With the historic Bostock v. Clayton County ruling by the Supreme Court resulting in the inclusion of sexual and gender identity to the definition of Title VII’s sex discrimination protections in the Civil Rights Act of 1964, members of the LGBTQ community have scored another victory in the long march to equality. While it is important to celebrate victories in the name of civil rights, it is also important to reflect on the difficulties endured by the LGBTQ community and to understand the work that remains to be done.
The Impact of LGBTQ Discrimination
There is a long history of active and passive discrimination which have taken a toll on the LGBTQ community. This discrimination can take many forms, but it commonly includes verbal and physical harassment as well as firing. Editor and co-owner of the Washington Blade, Kevin Naff, recounted a personal experience with this kind of discrimination in an editorial on the Bostock v. Clayton County ruling, where in 2001 his boss openly blamed the 9/11 terrorist attacks on homosexuality. Upon learning that Naff was gay, the boss retaliated against him by barring him from meetings, reducing his responsibilities and requiring him to report his whereabouts to the office secretary every time he left his desk, even for the restroom. Despite reporting the discrimination to HR, at the time there were no laws offering any protections or recourse for such blatant acts of discrimination against Naff.
The culture of discrimination against members of the LGBTQ community in employment has persisted throughout the years, despite the victories for the community over the past decades. A 2017 study conducted by Harvard’s T.H. Chan School of Public Health shows the prevalence of discriminatory employment and hiring practices in the United States against members of the LGBTQ community. Just under 60% of LGBTQ individuals surveyed stated that they are less likely to be afforded employment opportunities where they live due to their LGBTQ identity, with one five describing difficulties in applying for employment due to their identity. A 2015 study indicated a poverty rate of 29% largely caused by an unemployment rate for transgender individuals of 15%, or three times the rate of the average US population.
A Brief History of LGBTQ Discrimination in Employment
Throughout the decades after the passing of the Civil Rights Act, jurists supporting or enabling discriminatory practices against LGBTQ individuals had used the “plain meaning” doctrine and the original intent of Congress to derail the numerous attempts to establish equal protection under the law through Title VII. Examples of this include the cases of Charles Voyles (1975) and Ramona Holloway, (1977) two transgender individuals who were fired and denied employment protections by district courts, as well as cases like DeSantis v. Pacific Telephone & Telegraph Co.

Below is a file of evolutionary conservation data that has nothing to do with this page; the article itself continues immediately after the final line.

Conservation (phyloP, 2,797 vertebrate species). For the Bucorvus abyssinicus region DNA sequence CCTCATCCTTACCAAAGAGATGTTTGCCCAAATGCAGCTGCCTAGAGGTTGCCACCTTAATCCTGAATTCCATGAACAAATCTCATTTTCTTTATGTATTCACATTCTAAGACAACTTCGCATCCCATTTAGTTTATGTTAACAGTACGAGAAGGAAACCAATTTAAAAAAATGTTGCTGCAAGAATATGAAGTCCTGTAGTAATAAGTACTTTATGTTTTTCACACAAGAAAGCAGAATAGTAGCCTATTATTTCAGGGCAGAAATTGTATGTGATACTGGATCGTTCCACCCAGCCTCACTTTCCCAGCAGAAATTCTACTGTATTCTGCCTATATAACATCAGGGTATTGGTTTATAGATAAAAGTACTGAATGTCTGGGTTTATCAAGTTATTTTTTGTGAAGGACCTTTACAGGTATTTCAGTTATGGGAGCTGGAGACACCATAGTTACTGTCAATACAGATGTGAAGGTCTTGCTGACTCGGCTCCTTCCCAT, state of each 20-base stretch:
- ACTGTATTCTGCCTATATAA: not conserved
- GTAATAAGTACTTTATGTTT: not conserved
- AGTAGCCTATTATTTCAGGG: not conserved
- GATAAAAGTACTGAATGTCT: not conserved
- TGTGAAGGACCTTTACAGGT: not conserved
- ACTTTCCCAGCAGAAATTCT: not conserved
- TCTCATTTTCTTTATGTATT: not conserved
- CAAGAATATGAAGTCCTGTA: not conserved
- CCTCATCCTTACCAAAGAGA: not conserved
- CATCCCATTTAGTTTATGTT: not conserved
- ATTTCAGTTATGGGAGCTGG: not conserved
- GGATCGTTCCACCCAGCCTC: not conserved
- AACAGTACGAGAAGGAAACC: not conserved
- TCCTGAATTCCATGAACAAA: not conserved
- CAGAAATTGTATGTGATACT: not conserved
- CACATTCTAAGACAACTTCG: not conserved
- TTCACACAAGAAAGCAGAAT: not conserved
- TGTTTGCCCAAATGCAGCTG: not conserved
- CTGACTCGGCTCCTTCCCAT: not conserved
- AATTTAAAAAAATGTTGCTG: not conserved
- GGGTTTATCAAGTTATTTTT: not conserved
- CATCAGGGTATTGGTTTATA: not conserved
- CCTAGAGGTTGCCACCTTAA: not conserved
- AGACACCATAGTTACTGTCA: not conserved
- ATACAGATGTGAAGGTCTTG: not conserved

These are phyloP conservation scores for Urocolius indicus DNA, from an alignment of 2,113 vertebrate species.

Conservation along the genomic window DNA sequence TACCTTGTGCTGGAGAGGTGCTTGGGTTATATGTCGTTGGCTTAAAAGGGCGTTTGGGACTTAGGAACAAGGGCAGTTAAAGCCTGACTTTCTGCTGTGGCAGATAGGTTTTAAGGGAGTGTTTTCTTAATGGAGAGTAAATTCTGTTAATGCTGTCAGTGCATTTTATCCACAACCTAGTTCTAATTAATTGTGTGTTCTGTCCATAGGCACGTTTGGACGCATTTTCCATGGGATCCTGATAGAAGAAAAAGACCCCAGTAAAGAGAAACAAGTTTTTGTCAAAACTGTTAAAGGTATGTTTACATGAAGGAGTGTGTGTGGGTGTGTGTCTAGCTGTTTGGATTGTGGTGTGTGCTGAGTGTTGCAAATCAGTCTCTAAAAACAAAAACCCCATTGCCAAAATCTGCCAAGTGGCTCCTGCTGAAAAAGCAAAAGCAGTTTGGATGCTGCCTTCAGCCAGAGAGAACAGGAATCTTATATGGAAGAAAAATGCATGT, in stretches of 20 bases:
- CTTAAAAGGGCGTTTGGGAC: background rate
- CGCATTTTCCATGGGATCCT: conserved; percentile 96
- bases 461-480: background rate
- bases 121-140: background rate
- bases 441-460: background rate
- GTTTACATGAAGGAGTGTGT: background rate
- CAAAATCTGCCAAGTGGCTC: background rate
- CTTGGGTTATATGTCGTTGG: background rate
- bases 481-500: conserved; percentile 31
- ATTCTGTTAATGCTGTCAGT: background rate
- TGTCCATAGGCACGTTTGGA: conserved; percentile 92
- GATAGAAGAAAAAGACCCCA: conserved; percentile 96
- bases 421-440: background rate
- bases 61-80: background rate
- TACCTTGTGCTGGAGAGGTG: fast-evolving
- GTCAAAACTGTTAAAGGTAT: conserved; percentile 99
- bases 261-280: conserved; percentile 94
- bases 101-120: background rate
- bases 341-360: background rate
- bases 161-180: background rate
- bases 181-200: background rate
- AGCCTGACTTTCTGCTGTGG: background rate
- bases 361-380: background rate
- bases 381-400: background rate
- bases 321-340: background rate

Multiple presidents have used their executive powers to enable or perpetuate discriminatory practices against the LGBTQ community in the federal sector throughout the years. In 1953, President Dwight Eisenhower signed Executive Order 10450 which, among other items, notably restricted those who exhibited “sexual perversion” from federal employment. In 1993, President Clinton signed the “Don’t Ask Don’t Tell” policy into law, pitching it as a compromise that lifted the previous policy of refusing military service to members of the LGBTQ community and court marshalling those who engaged in homosexual practices. In practice, however, the policy did not change much – as before, numerous LGBTQ soldiers still served in the military while closeted; they simply were not asked about it beforehand. Many argued that the new policy was simply a rebranding of the old and furthered a culture of secrecy and shame around a core part of these individuals’ identities. It was not until 2010 that the practice of forbidding gay and lesbian soldiers in the military was officially repealed.
Where We Are Now
Despite the numerous institutional hurdles, progress has been made. With the Virginia Values Act, the Spiggle Law Firm’s home state of Virginia became the first state in the South to extend workplace protections to LGBTQ individuals, as well as requiring discrimination claims to be moved away from federal courts to state courts, where an employer’s chances at summary judgement dismissals are considerably lower.
It is important to note that much work remains to be done before there is true equality in the workplace for LGBTQ workers. The Bostock ruling, while a major victory, remains limited in its applicability. One of the key limitations is the fact that Title VII does not cover employment by the military. This means that while the ruling may affect the eventual outcomes of the various legal battles contesting the ban on transgender individuals from the military, at this time the ruling does not override the ban. Additionally, Title VII only applies to employers with 15 or more employees. As such, LGBTQ employees in some small businesses who experience discrimination will have no recourse unless their state courts rule that state’s law to be consistent with federal law. One can hope, however, that both the Virginia Values Act and the Bostock ruling are not isolated victories against discrimination, but are rather emblematic of a greater pattern of progress in state and federal protections.